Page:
It's been said that a really perfect ruby is as rare as perfect love. If you do come across it, it will cost a small fortune. But when you have found 'your' ruby, don't hesitate: hang on to it!
For thousands of years, the ruby has been considered one of the most valuable gemstones on earth. It has everything a precious stone should have: magnificent colour, excellent hardness and outstanding brilliance. In addition to that, it is an extremely rare gemstone, especially in its finer qualities. A ruby is a pink to blood-red colored gemstone, a variety of the mineral corundum (aluminium oxide). The red color is caused mainly by the presence of the element chromium. Its name comes from ruber, Latin for red. Ruby is considered one of the four precious stones, together with sapphire, emerald and diamond.
Some rubies display a wonderful silky shine, the so-called 'silk' of the ruby. This phenomenon is caused by very fine needles of rutile. And now and then one of the rare star rubies is found. Here too, the mineral rutile is involved; having formed a star-shaped deposit within the ruby, it causes a captivating light effect known by the experts as asterism. If rubies of this kind are cut as half-dome shaped cabochons, the result is a six-spoked star which seems to glide magically across the surface of the stone when the latter is moved.
Prices of rubies are primarily determined by color. The brightest and most valuable "red" called blood-red or "pigeon blood", commands a large premium over other rubies of similar quality. After color follows clarity: similar to diamonds, a clear stone will command a premium, but a ruby without any needle-like rutile inclusions may indicate that the stone has been treated. Cut and carat (weight) are also an important factor in determining the price. Ruby is the traditional birthstone for July and is usually more pink than garnet, although some rhodolite garnets have a similar pinkish hue to most rubies. The world's most expensive ruby is the Sunrise Ruby.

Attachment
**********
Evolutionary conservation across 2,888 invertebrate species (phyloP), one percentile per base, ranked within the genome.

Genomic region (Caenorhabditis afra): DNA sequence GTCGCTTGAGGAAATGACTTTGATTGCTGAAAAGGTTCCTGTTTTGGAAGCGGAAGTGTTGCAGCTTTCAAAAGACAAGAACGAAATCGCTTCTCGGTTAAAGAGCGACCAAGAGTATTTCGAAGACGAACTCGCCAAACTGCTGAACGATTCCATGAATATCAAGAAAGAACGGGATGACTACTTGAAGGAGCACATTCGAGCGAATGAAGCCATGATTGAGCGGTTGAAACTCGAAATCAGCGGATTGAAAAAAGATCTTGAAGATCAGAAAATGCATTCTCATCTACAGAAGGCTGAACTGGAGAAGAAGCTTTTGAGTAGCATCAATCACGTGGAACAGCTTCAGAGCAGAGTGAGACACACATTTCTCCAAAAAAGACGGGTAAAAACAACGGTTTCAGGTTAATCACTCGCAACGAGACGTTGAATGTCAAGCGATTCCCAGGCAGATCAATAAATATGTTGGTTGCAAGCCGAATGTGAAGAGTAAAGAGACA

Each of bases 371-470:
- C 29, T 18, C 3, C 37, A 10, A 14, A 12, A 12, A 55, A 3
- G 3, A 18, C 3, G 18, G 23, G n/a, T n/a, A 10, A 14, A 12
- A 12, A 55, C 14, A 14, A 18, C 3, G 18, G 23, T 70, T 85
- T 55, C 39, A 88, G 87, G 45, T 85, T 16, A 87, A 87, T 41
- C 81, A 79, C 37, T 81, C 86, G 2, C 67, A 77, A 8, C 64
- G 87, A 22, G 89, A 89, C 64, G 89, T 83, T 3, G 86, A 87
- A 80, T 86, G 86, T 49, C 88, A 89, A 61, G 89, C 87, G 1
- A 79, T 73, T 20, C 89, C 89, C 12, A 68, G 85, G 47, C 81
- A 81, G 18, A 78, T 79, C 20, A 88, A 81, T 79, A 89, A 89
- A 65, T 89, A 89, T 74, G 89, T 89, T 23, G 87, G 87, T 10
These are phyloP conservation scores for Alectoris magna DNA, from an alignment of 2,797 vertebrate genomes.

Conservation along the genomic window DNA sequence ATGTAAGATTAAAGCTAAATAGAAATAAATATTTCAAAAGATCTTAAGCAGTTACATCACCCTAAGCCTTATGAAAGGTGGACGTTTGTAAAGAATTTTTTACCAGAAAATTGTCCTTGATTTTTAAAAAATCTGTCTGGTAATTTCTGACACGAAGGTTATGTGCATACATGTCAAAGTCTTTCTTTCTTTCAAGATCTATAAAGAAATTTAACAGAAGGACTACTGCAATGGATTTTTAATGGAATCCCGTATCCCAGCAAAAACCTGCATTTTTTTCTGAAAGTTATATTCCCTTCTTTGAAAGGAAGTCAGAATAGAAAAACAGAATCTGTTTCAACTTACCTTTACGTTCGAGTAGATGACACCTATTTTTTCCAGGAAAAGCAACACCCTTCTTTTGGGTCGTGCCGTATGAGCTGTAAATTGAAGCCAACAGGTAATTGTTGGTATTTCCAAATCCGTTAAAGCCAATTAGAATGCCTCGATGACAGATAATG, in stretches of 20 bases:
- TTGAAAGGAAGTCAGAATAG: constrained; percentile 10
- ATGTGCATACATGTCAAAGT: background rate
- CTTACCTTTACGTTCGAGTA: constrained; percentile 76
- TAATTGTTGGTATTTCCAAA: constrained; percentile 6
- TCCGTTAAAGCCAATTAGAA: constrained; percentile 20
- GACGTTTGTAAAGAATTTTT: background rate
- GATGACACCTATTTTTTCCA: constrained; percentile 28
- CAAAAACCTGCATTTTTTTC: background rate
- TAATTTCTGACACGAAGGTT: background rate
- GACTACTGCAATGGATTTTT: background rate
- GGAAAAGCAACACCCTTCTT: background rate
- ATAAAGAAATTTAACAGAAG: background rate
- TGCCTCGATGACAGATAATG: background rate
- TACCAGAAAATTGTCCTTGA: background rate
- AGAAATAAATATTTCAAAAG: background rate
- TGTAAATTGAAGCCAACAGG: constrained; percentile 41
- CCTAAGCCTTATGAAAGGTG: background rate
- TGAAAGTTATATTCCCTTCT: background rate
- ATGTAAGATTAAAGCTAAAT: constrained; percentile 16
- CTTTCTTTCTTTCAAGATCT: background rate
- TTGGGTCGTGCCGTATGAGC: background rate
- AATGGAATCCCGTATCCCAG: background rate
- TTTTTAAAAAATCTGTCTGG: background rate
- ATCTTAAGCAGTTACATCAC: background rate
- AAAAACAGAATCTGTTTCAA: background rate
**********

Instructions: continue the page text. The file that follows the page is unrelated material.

Rubies have historically been found all over the world -- from Burma and Cambodia, to Afghanistan and Brazil, and in many more areas. A few rubies have been found in the U.S. states of Montana, North Carolina, South Carolina and Wyoming. More recently (and sadly, given the circumstances), large ruby deposits have been found under the receding ice shelf of Greenland.
For a long time, India was regarded as the ruby's classical country of origin. In the major works of Indian literature, a rich store of knowledge about gemstones has been handed down over a period of more than two thousand years. The term 'corundum', which we use today, is derived from the Sanskrit word 'kuruvinda'. The Sanskrit word for ruby is 'ratnaraj', which means something like 'king of the gemstones'. And it was a royal welcome indeed which used to be prepared for it. Whenever a particularly beautiful ruby crystal was found, the ruler sent high dignitaries out to meet the precious gemstone and welcome it in appropriate style.
Rubies have been held in high esteem elsewhere as well. In the Bible - Job 28:18 and Proverbs 3:15, wisdom is said to be even more valuable than rubies. In Proverbs 31:10, a wife of noble character is proclaimed as worth more than rubies. And rubies have always been held in high esteem in Asian countries. They were used to ornament armor, scabbards, and harnesses of noblemen in India and China. Rubies were laid beneath the foundation of buildings to secure good fortune to the structure.
If you haven't considered working with rubies before, it may be because of the cost factor. But if you want to splurge sometime, you can usually find good prices and good quality at the Tucson Gem and Mineral Show, and occasionally online -- Etsy.com is a good source, as is J-Beads.com. We have only acquired a few, and have kept them for our own use and personal delight, but someday we'd like to be able to sell them, or sell some ruby bead creations.
Shown in this post are a couple of stunning examples of ruby beads and necklaces from pansarijewels on Etsy -- just to get you thinking (or at least drooling)... I also saw some nice specimens at gemsforjewels and rocksamillion on Etsy.
If you enjoyed this post, you might also enjoy our previous post on The Crown Jewels.
Until Next Time,